- The most common way for termites to enter a building is from underground. Building a home or structure on a concrete slab will prevent subterranean entry, but only if the slab has no cracks or holes. If the home has a crawl space, it should be properly vented. An unvented crawl space becomes warm and humid and provides a home for termites. Also leave a gap of at least 18 inches between the soil and the lowest timbers.
Using treated woods during construction can help ward off termites. Pressure-treated lumber should be used for any part of the structure within 12 inches of the ground. Creosote-treated wood is used in telephone poles and railroad ties to prevent termite infestations. Used railroad ties can be helpful in constructing outbuildings but sometimes can contain carpenter ants. Wood treated with chemicals such as chromated copper arsenate, alkaline copper quaternary or copper boron azole will also resist termites.
Some natural woods, such as redwood, juniper, cypress or cedar, are somewhat resistant to termites, but not as much as treated wood.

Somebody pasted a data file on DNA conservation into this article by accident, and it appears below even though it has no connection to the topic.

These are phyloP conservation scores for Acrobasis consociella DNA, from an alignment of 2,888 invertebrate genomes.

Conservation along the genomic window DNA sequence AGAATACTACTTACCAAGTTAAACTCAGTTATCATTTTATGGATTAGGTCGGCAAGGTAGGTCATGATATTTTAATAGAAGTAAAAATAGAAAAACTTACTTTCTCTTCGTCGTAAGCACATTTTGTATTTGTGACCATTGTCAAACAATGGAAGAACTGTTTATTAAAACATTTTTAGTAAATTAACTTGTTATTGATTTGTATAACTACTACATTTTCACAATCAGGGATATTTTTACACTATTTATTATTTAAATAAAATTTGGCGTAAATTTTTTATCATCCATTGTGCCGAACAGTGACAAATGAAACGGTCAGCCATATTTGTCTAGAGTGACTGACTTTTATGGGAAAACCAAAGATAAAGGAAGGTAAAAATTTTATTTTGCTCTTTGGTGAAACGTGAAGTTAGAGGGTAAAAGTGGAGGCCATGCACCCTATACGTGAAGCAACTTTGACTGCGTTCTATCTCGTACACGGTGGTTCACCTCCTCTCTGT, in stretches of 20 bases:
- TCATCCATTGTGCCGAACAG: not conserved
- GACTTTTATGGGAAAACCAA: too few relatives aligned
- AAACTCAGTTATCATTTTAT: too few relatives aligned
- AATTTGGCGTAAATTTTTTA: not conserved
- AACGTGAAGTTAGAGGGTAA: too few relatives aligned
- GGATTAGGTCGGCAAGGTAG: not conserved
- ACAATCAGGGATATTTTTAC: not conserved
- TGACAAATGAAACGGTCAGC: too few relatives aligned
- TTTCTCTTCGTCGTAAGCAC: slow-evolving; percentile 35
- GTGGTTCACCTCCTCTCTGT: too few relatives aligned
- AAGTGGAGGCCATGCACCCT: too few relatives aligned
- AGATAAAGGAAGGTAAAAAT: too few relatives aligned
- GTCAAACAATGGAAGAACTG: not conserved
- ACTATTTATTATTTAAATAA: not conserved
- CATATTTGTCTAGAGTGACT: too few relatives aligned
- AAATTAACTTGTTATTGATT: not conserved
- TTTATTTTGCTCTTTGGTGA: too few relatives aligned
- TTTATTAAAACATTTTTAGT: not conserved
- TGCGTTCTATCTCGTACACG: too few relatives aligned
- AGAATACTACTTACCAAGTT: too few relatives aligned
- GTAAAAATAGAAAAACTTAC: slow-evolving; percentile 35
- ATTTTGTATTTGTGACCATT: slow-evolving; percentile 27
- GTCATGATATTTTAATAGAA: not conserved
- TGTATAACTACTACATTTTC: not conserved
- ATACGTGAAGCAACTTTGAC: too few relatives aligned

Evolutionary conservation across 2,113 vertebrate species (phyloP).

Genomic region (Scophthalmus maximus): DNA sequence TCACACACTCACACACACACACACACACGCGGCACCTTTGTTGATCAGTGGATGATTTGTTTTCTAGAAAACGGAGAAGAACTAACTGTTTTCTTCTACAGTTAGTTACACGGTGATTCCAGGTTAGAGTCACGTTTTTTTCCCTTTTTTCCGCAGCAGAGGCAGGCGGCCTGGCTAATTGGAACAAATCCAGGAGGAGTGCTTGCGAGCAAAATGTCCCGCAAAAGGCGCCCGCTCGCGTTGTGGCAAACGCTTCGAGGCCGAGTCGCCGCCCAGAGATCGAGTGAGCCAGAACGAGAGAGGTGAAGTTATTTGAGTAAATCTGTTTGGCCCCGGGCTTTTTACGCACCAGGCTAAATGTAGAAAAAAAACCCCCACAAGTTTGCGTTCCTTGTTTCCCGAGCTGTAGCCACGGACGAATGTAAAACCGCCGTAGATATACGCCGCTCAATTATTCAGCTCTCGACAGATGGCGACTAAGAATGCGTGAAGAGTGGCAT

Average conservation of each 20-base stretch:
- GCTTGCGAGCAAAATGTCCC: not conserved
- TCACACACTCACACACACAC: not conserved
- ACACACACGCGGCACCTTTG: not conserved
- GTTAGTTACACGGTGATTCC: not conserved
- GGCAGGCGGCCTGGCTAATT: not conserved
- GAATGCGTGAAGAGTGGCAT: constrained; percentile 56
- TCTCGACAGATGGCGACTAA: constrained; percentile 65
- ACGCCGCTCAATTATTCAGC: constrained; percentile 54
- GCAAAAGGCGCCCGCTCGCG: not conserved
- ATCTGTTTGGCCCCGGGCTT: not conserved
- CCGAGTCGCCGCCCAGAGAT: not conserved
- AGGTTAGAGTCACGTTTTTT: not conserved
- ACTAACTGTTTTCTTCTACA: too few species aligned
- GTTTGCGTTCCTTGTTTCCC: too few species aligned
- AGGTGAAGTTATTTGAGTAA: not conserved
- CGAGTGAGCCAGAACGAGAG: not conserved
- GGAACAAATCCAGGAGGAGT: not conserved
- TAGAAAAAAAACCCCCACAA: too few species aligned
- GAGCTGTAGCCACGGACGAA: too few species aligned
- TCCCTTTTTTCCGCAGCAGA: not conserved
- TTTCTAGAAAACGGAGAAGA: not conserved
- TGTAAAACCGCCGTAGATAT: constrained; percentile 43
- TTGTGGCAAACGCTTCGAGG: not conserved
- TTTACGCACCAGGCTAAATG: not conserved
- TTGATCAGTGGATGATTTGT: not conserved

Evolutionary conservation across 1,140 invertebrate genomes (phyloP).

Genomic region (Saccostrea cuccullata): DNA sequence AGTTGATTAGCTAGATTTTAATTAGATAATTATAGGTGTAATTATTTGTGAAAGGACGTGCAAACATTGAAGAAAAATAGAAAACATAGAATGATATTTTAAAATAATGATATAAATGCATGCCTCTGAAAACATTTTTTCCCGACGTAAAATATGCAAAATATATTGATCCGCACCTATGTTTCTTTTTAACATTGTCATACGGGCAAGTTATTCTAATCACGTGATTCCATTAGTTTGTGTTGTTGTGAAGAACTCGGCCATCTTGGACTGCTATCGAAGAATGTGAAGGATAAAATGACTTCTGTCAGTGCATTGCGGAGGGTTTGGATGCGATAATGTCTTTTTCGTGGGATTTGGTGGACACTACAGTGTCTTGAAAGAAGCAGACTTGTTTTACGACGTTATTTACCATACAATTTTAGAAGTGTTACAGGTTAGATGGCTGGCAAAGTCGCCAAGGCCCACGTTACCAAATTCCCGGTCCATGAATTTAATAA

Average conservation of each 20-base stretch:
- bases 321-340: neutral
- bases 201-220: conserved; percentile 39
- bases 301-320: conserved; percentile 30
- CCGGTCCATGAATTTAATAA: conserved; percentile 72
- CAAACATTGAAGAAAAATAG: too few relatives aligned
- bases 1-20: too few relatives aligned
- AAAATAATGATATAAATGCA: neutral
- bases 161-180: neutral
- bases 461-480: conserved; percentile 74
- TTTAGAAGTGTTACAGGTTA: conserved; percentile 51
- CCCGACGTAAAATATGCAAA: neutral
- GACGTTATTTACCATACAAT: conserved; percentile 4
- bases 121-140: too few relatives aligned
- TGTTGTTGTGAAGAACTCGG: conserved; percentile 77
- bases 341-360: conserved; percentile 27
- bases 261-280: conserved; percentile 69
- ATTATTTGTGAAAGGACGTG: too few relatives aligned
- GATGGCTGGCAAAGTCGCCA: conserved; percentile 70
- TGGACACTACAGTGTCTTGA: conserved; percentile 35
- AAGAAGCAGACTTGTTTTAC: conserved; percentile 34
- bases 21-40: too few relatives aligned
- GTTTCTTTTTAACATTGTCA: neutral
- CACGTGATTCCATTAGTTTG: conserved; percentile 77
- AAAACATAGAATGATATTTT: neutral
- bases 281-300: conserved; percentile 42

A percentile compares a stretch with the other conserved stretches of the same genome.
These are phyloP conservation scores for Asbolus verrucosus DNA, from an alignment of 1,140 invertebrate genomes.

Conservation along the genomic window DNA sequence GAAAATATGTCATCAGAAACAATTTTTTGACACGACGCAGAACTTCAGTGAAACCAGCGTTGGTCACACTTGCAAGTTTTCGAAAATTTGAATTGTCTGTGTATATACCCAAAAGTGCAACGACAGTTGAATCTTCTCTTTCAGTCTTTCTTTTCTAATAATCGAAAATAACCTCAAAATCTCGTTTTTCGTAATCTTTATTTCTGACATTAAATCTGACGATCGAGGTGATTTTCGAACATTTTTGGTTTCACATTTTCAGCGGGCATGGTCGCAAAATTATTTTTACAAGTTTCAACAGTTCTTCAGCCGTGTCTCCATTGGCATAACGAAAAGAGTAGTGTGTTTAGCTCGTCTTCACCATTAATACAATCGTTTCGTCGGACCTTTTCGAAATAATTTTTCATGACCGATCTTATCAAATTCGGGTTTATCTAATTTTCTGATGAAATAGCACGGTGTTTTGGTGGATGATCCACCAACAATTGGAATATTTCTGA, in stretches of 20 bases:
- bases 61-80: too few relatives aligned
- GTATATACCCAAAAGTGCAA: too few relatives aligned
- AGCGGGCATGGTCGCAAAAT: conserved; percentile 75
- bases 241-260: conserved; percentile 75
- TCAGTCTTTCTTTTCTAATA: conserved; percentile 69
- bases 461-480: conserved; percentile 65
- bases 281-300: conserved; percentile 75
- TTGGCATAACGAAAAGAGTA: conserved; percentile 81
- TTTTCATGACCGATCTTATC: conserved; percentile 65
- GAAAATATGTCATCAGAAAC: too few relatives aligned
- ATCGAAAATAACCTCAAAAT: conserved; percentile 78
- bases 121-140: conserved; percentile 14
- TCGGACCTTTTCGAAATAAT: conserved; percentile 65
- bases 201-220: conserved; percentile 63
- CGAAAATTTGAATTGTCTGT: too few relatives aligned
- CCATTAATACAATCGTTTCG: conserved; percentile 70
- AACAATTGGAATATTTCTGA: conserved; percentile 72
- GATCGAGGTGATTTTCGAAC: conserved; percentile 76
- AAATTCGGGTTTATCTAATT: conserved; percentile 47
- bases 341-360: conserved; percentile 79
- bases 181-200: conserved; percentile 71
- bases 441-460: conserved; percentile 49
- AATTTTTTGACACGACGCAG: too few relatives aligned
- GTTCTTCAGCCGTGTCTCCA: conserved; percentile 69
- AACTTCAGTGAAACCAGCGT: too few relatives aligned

- Termites like moisture, so remove any sources near the home. Prune back plants near the house, make certain gutters are clear and do not pool water, and direct rainwater from spouts away from the home's foundation. Make certain sprinklers do not reach the home and that the water flows away from the structure. Keep mulch, which holds moisture in a garden or plant border, at least 6 inches away from the sidings.
Remove all potential sources of outdoor infestation, such as stored lumber, firewood, and dead trees or shrubbery. Put screens on attic or foundation vents, where flying termites can enter and establish a colony.
A good coat of paint will help stop termites, as will sealing cracks and seams. Treating exposed wood with borax preservatives also aids in keeping termites at bay.
- Inspect the home regularly for signs of infestation. The first sign many people see of termites is swarming winged insects in the home or garden. The homeowner may find a pile of wings scattered around a new nest site in the spring or fall.
Look for signs of darkening or blistering wood in the home or in structures such as telephone poles and fences. The wood becomes thin and is easily punctured with a screwdriver.
Wood damaged by termites always has remains of mud tubes inside the wood. In the case of an active colony, white termites may be found in infested wood.
Hire a professional inspector to check the structure at least once a year for signs of termite infestation.